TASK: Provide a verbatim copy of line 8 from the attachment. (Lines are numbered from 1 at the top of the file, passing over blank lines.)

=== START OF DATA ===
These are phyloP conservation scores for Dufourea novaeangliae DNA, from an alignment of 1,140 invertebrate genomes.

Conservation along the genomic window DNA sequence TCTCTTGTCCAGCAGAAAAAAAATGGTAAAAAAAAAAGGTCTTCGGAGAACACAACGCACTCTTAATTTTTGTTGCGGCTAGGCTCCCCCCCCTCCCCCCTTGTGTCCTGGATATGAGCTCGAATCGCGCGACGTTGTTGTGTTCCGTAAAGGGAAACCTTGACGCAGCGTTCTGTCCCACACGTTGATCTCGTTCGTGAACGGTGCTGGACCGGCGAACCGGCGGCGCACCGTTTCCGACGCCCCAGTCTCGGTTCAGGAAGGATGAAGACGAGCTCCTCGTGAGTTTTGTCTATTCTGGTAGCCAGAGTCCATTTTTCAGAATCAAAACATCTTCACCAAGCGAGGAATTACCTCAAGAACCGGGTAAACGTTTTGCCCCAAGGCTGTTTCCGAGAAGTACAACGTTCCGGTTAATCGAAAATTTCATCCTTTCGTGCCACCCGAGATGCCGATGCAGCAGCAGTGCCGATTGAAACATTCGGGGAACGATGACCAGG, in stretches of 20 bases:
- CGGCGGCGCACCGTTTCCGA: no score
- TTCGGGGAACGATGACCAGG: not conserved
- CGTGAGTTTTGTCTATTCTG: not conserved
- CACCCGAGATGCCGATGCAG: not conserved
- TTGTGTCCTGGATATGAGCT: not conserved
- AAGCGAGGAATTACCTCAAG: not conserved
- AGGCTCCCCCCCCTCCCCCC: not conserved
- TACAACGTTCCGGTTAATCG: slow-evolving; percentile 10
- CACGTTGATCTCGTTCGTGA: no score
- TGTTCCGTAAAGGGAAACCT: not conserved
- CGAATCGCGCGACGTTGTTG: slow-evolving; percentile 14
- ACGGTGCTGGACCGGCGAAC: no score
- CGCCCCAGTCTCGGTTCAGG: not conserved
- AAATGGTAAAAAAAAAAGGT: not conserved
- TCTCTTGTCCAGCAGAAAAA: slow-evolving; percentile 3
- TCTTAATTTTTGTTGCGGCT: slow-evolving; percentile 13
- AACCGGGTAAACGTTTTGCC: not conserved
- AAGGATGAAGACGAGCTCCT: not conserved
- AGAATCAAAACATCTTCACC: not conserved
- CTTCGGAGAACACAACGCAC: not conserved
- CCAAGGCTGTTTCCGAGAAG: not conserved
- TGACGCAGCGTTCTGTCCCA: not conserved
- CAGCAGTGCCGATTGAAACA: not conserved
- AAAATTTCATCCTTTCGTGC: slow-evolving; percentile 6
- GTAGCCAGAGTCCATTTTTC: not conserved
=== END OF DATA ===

- AAGCGAGGAATTACCTCAAG: not conserved